Commentary: Every school in Utah must teach computer science
Al Hartmann | The Salt Lake Tribune
Sixth-graders at Layton Elementary School get an introduction to computer programing during the annual Pluralsight Hour of Code event Tuesday, Dec. 9. Pluralsight instructor-author Joe Eames starts the coding class.
Utah is home to a thriving technology industry and has drawn headlines as a “high-tech mecca.” There’s no doubt we’ve reached great heights, and we should enjoy the accolades. However, we can’t rest on our laurels. We have to keep moving forward, striving to reach the next summit in the growth of our ecosystem.
Chief among our top priorities is ensuring equality of opportunity and access to technology skills that will enable us to thrive as a community and have the best and brightest workforce to sustain our growth.
Already there are more than 5,250 open computing jobs in Utah. These open jobs represent good news for Utahns, as we are already witnessing the creation of new, high-paying jobs as a result of our growing technology ecosystem. The bad news is there aren’t enough qualified workers to fill them, and we aren’t doing enough to train our workforce to fill these jobs and the high-tech jobs of the future. To sustain our growth and compete nationally and globally, we need to ensure that computer science is a key pillar of our education system to empower the next generation of problem solvers, creators and leaders.
I have long been a strong advocate for expanding computer science education to every student in the state. I’m encouraged by recent progress, yet more work remains. That’s why I was honored to accept the invitation to join the executive board of Talent Ready Utah. As a board member, I will be on the front line of efforts to build strategies and resources to create a bright future for Utah through technology.
I accepted this invitation because as the CEO of a technology company, I know all too well the challenges we face. The simple truth is that where we are today is not going to sustain our growth. Just 17 percent of Utah high schools currently teach computer science, and there are fewer AP exams taken in computer science than in any other STEM subject area. Last year, less than 0.2 percent of Utah high school students took an AP Computer Science exam. That’s just 405 exams among our state’s 184,000 high schoolers.
If Utah is to live up to its innovative reputation, we have to improve these outcomes.
It’s important not just for the technology industry but for all industries in the state. From agriculture to manufacturing to banking to social services, all sectors use technology and will require more employees with a background in computer science.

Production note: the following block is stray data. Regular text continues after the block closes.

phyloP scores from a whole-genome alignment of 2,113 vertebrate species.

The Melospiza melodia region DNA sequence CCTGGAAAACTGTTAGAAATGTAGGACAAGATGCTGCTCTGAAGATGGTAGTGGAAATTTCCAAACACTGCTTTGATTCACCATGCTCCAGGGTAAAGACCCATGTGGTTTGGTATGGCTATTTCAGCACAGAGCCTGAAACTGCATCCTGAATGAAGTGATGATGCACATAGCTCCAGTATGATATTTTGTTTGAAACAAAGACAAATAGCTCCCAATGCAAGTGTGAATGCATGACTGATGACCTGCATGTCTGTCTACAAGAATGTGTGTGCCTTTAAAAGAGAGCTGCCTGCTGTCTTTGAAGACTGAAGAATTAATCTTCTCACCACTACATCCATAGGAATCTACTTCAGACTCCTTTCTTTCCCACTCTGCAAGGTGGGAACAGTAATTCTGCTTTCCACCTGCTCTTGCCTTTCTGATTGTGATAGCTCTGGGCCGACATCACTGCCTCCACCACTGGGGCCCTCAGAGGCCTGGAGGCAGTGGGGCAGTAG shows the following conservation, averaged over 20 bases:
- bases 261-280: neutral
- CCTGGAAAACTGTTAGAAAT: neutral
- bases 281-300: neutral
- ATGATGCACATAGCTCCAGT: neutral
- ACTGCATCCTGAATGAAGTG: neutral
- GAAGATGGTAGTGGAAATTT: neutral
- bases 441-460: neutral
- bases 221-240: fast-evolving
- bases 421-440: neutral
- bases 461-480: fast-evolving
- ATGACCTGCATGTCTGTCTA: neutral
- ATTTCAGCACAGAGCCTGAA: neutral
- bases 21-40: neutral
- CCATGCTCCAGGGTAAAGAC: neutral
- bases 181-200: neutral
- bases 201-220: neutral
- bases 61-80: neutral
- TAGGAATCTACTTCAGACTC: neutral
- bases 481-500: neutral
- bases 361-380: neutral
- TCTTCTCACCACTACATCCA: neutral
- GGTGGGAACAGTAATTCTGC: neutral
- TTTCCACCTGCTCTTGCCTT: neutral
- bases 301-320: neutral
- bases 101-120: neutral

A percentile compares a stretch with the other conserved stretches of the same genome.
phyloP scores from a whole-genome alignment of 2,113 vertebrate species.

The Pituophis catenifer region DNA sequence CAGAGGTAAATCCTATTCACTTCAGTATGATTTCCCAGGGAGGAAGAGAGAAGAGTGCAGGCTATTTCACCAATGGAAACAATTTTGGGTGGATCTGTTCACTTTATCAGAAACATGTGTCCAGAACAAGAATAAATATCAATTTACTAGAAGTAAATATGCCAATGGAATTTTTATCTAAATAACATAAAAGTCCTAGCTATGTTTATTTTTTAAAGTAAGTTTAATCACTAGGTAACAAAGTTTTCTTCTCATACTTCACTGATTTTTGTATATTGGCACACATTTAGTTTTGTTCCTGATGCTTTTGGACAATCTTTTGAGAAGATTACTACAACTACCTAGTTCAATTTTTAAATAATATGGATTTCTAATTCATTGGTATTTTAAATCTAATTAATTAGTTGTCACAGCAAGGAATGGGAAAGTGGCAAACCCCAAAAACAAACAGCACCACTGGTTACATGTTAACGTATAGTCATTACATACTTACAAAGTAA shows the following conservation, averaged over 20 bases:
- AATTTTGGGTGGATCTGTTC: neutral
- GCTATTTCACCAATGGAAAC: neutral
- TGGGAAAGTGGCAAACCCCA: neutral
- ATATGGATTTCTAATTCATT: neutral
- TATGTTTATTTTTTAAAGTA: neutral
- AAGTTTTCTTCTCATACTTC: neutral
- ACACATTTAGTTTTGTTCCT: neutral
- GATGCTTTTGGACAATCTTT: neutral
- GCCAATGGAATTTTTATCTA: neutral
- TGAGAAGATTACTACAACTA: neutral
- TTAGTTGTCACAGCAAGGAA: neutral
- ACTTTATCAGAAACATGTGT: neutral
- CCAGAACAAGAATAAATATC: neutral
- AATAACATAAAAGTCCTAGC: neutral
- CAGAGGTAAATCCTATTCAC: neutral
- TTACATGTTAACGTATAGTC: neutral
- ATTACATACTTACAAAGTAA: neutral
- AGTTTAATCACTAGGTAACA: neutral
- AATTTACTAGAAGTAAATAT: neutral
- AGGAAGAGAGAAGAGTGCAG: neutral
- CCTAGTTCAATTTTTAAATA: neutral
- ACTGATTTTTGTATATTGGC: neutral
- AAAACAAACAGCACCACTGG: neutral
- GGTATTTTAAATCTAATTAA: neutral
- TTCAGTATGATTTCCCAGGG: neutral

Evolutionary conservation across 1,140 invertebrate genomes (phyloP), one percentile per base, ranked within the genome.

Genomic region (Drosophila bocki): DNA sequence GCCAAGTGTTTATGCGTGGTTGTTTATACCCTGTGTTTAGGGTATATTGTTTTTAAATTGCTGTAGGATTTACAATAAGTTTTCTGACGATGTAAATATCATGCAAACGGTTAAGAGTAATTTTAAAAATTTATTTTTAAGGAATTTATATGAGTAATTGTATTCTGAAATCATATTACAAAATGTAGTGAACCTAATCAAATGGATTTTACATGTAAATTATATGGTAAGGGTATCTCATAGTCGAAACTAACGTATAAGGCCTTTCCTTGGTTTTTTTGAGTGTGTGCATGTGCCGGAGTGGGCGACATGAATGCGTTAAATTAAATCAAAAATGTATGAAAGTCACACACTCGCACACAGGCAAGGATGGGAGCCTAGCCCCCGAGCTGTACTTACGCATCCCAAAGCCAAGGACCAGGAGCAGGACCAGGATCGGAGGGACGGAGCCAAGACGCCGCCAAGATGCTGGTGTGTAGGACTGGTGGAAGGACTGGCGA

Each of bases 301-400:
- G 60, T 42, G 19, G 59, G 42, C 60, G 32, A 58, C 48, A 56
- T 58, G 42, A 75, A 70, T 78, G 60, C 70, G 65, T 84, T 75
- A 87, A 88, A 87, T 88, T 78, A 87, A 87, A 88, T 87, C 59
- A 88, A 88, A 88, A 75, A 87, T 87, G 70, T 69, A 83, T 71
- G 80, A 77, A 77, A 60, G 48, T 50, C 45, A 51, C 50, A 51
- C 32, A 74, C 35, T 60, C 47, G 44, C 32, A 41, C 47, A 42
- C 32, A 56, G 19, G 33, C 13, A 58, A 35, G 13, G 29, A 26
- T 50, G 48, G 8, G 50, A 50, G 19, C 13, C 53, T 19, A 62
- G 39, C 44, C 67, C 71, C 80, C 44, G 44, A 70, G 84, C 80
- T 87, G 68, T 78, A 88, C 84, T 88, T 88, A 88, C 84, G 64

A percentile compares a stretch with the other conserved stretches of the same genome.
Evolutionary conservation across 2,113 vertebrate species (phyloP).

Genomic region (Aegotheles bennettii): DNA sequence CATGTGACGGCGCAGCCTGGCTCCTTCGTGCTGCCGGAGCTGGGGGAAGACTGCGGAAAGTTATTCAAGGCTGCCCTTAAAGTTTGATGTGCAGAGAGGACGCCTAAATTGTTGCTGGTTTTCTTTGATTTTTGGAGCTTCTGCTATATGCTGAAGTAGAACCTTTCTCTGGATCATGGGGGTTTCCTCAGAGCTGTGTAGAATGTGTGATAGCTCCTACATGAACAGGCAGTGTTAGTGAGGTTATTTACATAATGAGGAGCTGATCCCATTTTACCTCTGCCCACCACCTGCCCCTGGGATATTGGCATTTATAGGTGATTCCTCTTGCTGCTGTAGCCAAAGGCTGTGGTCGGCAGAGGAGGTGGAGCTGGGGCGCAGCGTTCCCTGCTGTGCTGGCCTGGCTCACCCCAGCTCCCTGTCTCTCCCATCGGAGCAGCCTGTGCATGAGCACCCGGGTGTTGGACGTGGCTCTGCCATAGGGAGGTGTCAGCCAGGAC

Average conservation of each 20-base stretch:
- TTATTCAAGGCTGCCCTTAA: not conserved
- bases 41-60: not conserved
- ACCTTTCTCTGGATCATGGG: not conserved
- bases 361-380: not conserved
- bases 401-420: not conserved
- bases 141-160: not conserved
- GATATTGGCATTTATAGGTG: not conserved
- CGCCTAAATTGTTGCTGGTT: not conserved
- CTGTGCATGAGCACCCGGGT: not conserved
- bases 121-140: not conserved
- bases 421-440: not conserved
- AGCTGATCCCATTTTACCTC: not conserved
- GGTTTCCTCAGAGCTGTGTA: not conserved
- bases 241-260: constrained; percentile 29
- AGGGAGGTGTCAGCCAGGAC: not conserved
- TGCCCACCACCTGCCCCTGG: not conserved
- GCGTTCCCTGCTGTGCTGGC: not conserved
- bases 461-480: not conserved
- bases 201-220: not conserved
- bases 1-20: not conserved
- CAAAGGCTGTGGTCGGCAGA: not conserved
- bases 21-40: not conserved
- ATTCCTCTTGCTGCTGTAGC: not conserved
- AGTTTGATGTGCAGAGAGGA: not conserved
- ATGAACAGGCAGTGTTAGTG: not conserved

Industry is critically important. However, the more important point is that it’s the right thing to do for students. Educating our youth is the single most important action we can take as a society. It’s critical that we equip our students with the skills they need to succeed in the 21st century. Computer science education is central to this goal.
To be sure, we have made great strides in recent years. In 2016, the state Legislature passed SB93 to provide funding for teachers to earn computer science endorsements. A year later, SB190 created the Computing Partnerships Grants program to develop K-12 computer science pathways. Earlier this year, the Governor’s Office of Economic Development officially launched the IT Pathways Program, focused on optimizing business partnerships to increase capacity for education that meets workforce needs. And the Utah State Board of Education created a new computer science task force to more deeply examine and understand how we expand computer science education in the state.
These are all promising steps, and there’s still so much more we need to do. With the momentum and support provided by Gov. Gary Herbert, the State Board of Education and an aligned and engaged private sector, it’s an incredible moment for Utah. We just have to seize it.
Every school in Utah must teach computer science, and every student must have the opportunity to learn computer science regardless of whether they pursue a career in technology. Together, we can meet this goal.
Aaron Skonnard is the co-founder and CEO of Utah-based technology skills development platform Pluralsight.